November’s Vineyard & Winery Show turned out to be the largest industry event of its kind, with over 70 exhibitors, 1,300 visitor registrations and a packed schedule of seminars and tastings.
Some of the key topics included investment in wine tourism to support the growth of the industry, building resilience in a changing climate and optimising quality potential.
The seminar series was sponsored by Ferovinum. We wanted to talk about how we are helping producers face these issues.
1. Investing for growth
As previously reported by WineGB, in 2020 visits to vineyards and wineries rose on average by 57%. Over 28% of UK producers’ sales were made at the cellar door, with another 22% made through direct-to-consumer channels.
Producers who are able to invest in creating suitable facilities, training staff to deliver a great customer experience and robust direct to consumer capabilities will be able to take advantage of shifting consumer buying behaviour and home-grown tourism, unlocking the lifetime value of an engaged consumer.
So far, Ferovinum has supported a number of UK producers in making these investments by releasing capital against existing wine stock; a more efficient way to access funding than heavy reliance on owners’ equity or bank debt. It also creates a sustainable capital cycle for the industry where the value of the wine itself can be utilised to access funding to be re-invested in cultivating consumer demand.
The inventory funding platform has now formed the key institutional partnerships that will support the deployment of over £100m of funding into the drinks sector in the UK in 2022 and is expected to add further banks and institutional capital providers to its platform in the coming months.
2. Building resilience and reducing liquidity risk in a changing climate
While climate change creates the potential for increased yields, it also brings the threat of freak weather events and unpredictability. Producers must expect the unexpected. Having flexible access to liquidity to weather the storms, as well as having the capacity to profitably capture the opportunities created by record yields is crucial.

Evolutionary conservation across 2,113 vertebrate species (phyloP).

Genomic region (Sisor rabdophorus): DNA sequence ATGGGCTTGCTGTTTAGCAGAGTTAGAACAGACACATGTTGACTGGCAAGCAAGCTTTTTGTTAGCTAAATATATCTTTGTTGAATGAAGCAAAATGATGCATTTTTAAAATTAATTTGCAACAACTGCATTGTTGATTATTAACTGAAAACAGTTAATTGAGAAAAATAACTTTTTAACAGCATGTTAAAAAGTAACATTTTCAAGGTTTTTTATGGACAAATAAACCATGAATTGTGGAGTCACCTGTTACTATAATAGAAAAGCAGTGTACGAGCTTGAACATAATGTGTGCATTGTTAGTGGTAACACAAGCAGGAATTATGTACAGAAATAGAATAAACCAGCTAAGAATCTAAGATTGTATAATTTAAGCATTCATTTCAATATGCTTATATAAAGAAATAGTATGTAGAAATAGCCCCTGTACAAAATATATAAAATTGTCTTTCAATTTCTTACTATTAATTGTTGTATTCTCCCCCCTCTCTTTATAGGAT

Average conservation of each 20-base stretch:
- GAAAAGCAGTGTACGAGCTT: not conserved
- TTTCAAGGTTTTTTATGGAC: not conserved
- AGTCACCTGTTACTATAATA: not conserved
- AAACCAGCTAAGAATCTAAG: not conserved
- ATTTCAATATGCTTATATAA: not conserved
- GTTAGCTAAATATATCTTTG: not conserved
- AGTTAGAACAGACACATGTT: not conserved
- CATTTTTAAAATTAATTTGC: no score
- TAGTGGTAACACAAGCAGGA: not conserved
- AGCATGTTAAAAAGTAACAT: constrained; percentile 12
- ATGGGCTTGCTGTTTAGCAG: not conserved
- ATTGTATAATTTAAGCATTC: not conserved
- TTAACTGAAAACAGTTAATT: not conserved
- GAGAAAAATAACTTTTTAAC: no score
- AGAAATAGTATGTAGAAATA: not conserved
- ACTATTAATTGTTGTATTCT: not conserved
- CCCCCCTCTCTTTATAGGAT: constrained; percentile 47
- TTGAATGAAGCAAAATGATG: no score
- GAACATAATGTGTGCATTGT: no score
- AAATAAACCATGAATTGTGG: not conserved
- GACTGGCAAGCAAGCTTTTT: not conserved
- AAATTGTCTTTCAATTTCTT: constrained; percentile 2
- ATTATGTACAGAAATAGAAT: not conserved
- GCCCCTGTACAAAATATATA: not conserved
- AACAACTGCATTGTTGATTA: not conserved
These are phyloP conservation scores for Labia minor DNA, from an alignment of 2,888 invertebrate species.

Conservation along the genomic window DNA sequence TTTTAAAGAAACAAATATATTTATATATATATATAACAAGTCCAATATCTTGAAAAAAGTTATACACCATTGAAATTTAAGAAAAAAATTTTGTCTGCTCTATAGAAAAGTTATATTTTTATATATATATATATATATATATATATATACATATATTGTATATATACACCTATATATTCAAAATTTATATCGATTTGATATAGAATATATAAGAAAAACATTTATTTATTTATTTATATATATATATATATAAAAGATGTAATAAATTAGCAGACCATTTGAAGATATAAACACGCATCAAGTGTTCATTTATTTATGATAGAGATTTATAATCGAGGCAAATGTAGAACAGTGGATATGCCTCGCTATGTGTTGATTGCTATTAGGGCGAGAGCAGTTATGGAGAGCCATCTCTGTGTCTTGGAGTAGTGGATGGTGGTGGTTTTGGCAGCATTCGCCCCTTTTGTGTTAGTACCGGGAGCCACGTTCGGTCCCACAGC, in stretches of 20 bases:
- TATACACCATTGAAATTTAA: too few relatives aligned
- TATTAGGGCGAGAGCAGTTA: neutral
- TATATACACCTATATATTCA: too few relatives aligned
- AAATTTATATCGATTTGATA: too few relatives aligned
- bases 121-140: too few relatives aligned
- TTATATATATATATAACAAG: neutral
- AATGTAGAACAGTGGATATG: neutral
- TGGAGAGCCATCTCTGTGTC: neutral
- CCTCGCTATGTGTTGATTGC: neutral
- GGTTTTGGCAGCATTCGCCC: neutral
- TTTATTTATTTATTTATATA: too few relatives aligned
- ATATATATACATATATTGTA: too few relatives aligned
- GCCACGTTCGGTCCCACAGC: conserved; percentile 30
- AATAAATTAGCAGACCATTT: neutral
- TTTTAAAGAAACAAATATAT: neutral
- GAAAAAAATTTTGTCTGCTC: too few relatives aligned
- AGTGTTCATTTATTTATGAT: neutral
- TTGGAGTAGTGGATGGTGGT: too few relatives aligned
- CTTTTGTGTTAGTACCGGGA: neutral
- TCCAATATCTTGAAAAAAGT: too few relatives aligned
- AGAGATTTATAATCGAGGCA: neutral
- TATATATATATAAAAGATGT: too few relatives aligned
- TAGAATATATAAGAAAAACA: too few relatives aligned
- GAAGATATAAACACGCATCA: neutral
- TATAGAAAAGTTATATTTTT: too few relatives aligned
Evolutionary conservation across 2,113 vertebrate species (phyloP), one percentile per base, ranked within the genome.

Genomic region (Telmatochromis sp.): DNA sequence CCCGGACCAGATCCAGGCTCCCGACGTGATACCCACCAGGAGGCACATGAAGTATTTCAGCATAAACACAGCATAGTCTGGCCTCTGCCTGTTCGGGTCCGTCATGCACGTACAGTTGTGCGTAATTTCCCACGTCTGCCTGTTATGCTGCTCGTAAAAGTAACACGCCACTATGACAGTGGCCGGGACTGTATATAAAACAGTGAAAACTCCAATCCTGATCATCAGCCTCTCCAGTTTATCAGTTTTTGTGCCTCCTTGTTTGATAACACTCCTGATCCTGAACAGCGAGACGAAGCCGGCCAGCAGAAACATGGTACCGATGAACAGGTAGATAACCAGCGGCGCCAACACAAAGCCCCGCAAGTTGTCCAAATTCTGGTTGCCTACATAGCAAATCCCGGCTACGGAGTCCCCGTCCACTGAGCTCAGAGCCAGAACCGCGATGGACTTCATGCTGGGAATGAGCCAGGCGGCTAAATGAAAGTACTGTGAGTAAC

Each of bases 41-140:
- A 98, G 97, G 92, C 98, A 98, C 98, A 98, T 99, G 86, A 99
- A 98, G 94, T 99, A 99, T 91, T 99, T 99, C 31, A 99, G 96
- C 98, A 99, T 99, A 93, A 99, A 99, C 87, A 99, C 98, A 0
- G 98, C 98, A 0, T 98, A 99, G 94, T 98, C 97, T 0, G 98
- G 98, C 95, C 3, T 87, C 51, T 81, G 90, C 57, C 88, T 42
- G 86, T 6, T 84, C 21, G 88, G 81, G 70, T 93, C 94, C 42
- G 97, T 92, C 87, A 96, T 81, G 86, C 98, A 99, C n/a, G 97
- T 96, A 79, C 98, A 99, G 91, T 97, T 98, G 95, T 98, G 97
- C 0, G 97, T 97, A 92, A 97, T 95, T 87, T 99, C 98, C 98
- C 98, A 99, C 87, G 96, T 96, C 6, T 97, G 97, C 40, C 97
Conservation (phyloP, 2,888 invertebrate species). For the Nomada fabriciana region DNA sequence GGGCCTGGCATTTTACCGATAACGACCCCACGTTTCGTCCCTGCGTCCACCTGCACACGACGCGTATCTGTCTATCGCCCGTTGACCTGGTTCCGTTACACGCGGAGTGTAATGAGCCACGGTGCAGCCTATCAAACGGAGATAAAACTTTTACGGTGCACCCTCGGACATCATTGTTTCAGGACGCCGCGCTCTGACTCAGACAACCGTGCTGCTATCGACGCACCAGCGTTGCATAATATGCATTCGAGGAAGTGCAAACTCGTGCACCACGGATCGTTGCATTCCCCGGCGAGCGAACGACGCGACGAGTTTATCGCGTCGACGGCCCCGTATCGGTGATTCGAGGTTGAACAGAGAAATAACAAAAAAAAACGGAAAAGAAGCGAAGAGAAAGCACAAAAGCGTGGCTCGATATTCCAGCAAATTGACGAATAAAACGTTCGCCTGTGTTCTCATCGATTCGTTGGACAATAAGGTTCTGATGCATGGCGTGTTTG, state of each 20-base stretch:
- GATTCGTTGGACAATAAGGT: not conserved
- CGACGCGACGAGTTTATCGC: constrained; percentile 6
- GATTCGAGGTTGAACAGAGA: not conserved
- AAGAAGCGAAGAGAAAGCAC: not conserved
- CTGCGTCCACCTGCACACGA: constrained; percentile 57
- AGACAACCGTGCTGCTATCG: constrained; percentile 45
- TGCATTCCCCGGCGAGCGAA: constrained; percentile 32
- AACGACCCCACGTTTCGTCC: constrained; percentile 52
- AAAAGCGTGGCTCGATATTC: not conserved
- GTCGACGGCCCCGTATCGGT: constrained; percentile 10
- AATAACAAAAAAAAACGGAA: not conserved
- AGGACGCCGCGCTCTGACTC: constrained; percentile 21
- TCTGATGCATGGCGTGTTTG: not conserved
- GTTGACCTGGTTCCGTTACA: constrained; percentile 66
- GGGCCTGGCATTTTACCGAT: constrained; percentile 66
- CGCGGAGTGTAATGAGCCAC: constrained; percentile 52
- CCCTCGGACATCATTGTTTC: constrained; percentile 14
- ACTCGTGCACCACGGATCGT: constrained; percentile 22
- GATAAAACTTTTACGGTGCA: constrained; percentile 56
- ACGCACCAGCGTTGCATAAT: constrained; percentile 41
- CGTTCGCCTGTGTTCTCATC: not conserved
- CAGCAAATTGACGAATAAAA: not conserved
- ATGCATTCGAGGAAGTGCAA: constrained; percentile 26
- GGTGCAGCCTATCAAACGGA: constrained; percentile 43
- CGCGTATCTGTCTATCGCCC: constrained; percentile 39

As well as creating a buffer against liquidity risk, Ferovinum’s funding platform has also enabled producers to take advantage of opportunities in an agile way, such as financing the purchase of additional stock at short notice and also funding the bottling and finishing costs of larger vintages like 2018.
3. Optimising our ‘fine wine’ potential.
Matthew Jukes hosted a tasting showcasing some of England’s ‘fine wines’; those with the potential to evolve with longevity and complexity over many years. These ageworthy credentials were demonstrated beautifully by wines such as the 2010 Nyetimber Classic Cuvee and 2014 Hattingley Valley King’s Cuvée.
While the cash-flow pressure of extended lees-aging is already well-known, as the industry matures the aspiration to hold back some stocks in reserve creates further capital constraints. Inventory finance can help support opportunities for late releases and for multi-vintage cuvees to benefit from the complexity of older reserve wines.
It's clear that the UK wine industry has some significant opportunities and challenges ahead and that flexible, cost-efficient access to capital will a key driver of success.
Building consumer demand, developing wine tourism and export markets, weathering the inevitable storms and enabling producers to achieve the highest possible quality potential. All of these investments will ensure the long term health and potential of the industry.
“We've now funded over a million bottles through the platform, for wine producers, whisky distillers, importers and wholesalers, and our clients love the flexibility it creates for their business,” said Ferovinum Co-Founder Mitchel Fowler.
“The use case is particularly strong for UK sparkling wine producers and we’re proud to be supporting such an exciting industry”, added Dan Gibney, co-founder.